We delete and unsubscribe from emails when they’re not perceived as valuable. That starts with the subject line and preview text, which can add value and context to the contents of the email. There’s an art to these elements; each has specific recommended character limits. The sender, the subject line and preview text work together to create something compelling.
Look no further than how you handle your own inbox. When a new email arrives, you quickly scan these elements while a finger hovers over the delete key. If the email teasers aren’t personal, specific and valuable, you’ll send it packing.
Offers have long been the domain of emails. Coupons, limited offers and gift giving are typical ingredients. While it’s true people often look for monetary value in marketing messages, they really want content that is pertinent to them. Useful information that can make their lives better will be appreciated.
Many businesses struggle with this. Desiring traffic and money in the till, they’ll send emails with all-cap messages: LIMITED TIME, 2-FOR-1, COUPON EXPIRING SOON. But those don’t foster or deepen relationships.
Let’s return to the emails you receive. The companies that send you frequent and valuable information are also the businesses you’re likely to patronize on a regular basis.
Optimal customer retention is what it’s all about. It’s a cliché to say that it’s cheaper to keep a customer than to find a new one, but it’s true. The longer you keep the customer, the greater the return. Longtime customers spend more money with you, cost less to service and make more referrals.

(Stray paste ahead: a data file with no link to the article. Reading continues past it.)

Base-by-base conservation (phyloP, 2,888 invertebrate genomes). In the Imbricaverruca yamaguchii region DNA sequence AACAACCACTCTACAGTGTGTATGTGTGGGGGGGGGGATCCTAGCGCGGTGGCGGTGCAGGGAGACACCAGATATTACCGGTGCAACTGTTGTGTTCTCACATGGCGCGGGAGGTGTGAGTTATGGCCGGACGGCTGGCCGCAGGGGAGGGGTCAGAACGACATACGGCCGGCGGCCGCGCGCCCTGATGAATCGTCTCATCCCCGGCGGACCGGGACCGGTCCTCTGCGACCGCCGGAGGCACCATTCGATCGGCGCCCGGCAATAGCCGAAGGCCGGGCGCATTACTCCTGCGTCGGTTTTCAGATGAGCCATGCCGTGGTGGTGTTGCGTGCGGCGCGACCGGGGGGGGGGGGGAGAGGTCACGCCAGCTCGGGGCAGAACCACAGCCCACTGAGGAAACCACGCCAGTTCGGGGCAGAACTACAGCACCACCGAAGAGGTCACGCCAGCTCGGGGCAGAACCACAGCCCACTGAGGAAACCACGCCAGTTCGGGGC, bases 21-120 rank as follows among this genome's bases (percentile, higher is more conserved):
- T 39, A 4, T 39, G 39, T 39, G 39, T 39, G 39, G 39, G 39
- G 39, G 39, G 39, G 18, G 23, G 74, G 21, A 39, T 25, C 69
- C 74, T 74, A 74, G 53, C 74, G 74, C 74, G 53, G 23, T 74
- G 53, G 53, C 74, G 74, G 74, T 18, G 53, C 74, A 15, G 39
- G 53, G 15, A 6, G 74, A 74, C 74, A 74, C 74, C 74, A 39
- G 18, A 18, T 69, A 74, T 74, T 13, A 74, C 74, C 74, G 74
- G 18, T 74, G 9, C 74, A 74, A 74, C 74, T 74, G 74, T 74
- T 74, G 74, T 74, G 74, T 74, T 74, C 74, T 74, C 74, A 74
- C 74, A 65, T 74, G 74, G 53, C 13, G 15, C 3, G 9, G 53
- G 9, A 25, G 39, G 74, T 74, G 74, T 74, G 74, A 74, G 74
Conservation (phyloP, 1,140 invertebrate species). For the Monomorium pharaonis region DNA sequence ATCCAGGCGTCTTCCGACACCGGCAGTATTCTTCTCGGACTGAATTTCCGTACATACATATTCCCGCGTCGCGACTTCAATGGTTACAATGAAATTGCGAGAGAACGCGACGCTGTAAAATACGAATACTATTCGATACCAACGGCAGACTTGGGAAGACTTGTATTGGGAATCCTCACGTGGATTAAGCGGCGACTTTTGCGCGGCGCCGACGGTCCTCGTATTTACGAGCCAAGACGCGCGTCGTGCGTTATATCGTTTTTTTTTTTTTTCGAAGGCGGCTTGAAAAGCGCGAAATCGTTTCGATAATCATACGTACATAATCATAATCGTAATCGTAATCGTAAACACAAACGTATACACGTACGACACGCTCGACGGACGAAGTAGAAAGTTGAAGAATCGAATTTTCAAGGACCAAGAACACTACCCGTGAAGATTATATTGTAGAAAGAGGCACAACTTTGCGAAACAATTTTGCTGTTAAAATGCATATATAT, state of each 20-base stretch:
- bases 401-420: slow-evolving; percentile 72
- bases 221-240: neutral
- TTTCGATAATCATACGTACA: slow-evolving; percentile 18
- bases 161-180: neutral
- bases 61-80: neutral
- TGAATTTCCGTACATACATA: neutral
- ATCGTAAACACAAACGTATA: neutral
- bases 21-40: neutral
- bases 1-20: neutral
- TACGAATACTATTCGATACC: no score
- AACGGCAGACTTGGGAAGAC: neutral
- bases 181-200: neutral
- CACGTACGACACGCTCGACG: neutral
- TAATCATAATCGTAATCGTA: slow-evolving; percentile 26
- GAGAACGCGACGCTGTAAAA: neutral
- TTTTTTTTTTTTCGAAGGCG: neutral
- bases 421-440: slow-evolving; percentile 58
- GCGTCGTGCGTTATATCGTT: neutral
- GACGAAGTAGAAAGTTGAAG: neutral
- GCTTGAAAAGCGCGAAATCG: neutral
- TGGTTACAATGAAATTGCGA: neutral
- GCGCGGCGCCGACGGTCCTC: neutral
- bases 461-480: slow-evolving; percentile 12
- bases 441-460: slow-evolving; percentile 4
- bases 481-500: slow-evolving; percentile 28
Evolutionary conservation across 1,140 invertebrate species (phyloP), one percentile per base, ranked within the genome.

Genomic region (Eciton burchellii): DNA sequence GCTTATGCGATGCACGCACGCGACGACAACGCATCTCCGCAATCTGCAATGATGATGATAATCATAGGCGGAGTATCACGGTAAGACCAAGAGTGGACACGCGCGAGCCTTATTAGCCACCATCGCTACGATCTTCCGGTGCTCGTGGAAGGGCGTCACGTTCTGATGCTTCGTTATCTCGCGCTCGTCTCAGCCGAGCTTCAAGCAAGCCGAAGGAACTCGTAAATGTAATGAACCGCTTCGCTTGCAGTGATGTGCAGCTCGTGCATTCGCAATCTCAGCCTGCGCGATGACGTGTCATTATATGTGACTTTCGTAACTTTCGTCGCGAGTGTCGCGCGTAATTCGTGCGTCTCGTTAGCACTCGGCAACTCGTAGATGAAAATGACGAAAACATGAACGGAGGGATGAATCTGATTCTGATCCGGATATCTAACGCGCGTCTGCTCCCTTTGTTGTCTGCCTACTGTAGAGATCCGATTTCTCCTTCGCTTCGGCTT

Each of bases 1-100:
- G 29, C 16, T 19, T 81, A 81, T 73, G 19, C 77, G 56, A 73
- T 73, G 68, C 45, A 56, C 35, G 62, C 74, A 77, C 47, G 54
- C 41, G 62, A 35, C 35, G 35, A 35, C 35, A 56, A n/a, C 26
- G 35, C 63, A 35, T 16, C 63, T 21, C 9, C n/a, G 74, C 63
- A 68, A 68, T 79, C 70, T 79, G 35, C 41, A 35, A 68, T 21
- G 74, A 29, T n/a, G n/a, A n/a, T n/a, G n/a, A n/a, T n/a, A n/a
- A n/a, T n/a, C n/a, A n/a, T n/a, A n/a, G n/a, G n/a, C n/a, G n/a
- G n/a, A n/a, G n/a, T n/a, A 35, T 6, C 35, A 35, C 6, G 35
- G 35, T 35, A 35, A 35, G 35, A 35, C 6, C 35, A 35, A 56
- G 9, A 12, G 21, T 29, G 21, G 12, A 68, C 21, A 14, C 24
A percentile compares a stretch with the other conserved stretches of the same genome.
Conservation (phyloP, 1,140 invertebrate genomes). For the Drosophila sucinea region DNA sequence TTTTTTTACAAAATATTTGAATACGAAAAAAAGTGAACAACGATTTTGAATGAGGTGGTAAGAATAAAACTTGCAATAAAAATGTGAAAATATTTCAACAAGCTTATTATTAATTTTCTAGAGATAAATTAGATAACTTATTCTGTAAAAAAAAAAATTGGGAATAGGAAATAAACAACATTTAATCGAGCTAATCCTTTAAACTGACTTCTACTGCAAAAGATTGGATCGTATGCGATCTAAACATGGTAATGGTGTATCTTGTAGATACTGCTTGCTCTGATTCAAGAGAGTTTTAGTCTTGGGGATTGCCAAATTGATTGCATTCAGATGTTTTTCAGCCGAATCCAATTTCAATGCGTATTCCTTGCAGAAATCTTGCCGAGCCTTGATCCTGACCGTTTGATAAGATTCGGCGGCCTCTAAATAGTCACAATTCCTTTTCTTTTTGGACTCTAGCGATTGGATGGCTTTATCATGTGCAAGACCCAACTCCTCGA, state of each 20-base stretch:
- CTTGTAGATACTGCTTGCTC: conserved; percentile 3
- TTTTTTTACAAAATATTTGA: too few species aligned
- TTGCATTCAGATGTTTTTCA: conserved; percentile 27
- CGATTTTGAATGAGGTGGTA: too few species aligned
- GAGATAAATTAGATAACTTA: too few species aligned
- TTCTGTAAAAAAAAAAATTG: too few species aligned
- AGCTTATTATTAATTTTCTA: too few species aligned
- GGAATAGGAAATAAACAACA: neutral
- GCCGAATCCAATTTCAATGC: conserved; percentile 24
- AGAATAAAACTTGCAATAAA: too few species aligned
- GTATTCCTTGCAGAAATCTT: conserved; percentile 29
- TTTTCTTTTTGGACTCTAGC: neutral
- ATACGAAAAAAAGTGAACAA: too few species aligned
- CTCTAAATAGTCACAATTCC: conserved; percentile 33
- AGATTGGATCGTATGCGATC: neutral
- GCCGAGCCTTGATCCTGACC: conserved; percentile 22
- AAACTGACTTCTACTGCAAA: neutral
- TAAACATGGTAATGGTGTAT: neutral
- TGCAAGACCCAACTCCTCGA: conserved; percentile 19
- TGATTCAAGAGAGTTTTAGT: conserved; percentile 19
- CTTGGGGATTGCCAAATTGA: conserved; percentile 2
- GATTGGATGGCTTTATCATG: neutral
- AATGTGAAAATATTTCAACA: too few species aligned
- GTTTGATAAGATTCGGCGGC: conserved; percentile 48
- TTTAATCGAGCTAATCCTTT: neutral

Email marketing can often do more harm than good. Make sure your emails are appropriate to the specific customer stage, provide valuable and engaging content, and soft-sell any offers.
Unlike some other industries, emails from personal care business should provide an easy way for customers to make an appointment. If you’re reading an email after work or during the evening, you’ll have to wait until the next morning to schedule an appointment—that is, if you remember. There’s a good chance you won’t follow through.
To overcome this lost opportunity, consider offering an easy scheduling mechanism. There are a number of first-rate and inexpensive online scheduling or “request an appointment” tools you can add to emails. This would be an excellent pairing to a killer email strategy and would take advantage of an action motivated by evocative content.
A quick scan of the data featured in the accompanying sidebar, “Unsubscribe Me,” makes clear the challenges of email marketing, but it also presents tremendous opportunities. Perhaps unsurprisingly, the survey reports that more than 25% of us unsubscribe from emails because we get too many of them.
Just about every item in the list can be overcome, and each provides a compelling message about what not to do. The belief that “emails are always trying to sell me something” is strong justification for what we already know: present valuable content that will position you as an expert, not a sales clerk. And “getting too many emails from this company specifically” is a good reminder to avoid the temptation to bother customers every week. Instead, send helpful messages at less intrusive intervals such only once a month, or less.
Help is a few keystrokes away.